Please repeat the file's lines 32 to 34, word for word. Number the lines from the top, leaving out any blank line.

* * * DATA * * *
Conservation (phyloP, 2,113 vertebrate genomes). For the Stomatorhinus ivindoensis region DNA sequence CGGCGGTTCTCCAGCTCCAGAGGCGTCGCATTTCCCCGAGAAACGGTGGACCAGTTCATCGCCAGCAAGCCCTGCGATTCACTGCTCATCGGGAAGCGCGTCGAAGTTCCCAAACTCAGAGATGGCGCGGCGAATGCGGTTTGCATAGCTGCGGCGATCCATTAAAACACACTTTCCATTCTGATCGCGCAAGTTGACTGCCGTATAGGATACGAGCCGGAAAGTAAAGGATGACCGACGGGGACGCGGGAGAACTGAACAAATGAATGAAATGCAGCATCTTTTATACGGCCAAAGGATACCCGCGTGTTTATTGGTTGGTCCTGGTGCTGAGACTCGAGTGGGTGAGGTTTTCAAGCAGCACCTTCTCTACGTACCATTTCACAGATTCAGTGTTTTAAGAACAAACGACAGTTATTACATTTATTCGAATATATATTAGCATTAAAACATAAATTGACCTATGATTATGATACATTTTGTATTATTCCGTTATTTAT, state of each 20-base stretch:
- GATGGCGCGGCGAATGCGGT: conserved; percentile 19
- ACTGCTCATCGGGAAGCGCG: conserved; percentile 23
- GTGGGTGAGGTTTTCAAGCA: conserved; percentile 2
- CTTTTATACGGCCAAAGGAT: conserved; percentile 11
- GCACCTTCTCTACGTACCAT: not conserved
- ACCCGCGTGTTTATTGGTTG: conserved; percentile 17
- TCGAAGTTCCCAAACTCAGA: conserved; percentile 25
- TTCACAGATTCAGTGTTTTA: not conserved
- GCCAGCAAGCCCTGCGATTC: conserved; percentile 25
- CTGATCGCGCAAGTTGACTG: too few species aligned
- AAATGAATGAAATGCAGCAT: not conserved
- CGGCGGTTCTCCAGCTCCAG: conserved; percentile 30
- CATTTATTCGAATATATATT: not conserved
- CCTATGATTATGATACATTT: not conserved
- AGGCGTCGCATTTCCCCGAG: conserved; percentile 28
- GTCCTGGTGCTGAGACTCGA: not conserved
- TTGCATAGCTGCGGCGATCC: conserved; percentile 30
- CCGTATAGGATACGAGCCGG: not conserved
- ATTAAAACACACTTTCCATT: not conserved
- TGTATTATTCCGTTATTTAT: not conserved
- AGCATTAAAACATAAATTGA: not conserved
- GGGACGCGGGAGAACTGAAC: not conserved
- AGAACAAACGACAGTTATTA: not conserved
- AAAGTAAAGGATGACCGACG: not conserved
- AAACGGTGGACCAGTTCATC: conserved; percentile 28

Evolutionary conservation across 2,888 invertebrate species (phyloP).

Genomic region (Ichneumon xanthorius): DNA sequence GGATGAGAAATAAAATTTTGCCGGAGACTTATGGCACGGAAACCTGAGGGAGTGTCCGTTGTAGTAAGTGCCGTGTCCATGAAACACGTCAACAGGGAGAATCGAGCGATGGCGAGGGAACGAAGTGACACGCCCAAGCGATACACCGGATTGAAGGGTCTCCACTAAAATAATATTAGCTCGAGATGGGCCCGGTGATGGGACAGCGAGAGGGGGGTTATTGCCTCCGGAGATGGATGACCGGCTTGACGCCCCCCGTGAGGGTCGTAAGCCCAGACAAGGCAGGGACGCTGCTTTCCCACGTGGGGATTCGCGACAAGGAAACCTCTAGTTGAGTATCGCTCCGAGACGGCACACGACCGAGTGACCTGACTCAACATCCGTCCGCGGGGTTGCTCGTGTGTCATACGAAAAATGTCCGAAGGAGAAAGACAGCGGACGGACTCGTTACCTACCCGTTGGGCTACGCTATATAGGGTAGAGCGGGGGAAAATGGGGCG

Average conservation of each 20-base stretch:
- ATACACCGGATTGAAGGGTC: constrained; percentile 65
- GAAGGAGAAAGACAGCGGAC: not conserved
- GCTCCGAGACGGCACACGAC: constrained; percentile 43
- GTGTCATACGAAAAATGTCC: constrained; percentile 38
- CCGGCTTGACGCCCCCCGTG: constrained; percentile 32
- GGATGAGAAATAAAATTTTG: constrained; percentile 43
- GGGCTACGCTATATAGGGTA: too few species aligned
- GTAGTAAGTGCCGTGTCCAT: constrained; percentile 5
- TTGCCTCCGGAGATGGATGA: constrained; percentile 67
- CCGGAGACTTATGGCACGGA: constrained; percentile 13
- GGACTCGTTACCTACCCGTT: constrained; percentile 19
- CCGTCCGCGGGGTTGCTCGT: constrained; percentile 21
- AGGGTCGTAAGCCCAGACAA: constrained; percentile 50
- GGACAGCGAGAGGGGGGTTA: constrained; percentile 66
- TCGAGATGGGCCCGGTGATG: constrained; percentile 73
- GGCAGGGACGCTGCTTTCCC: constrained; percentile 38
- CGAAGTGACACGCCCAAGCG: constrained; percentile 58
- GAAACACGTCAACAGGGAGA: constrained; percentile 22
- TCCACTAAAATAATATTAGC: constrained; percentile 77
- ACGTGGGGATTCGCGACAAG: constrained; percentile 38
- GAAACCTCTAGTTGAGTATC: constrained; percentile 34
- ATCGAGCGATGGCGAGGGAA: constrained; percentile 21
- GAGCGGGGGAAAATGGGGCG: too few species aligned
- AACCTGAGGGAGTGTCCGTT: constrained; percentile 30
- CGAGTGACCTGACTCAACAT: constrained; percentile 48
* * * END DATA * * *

- GCTCCGAGACGGCACACGAC: constrained; percentile 43
- GTGTCATACGAAAAATGTCC: constrained; percentile 38
- CCGGCTTGACGCCCCCCGTG: constrained; percentile 32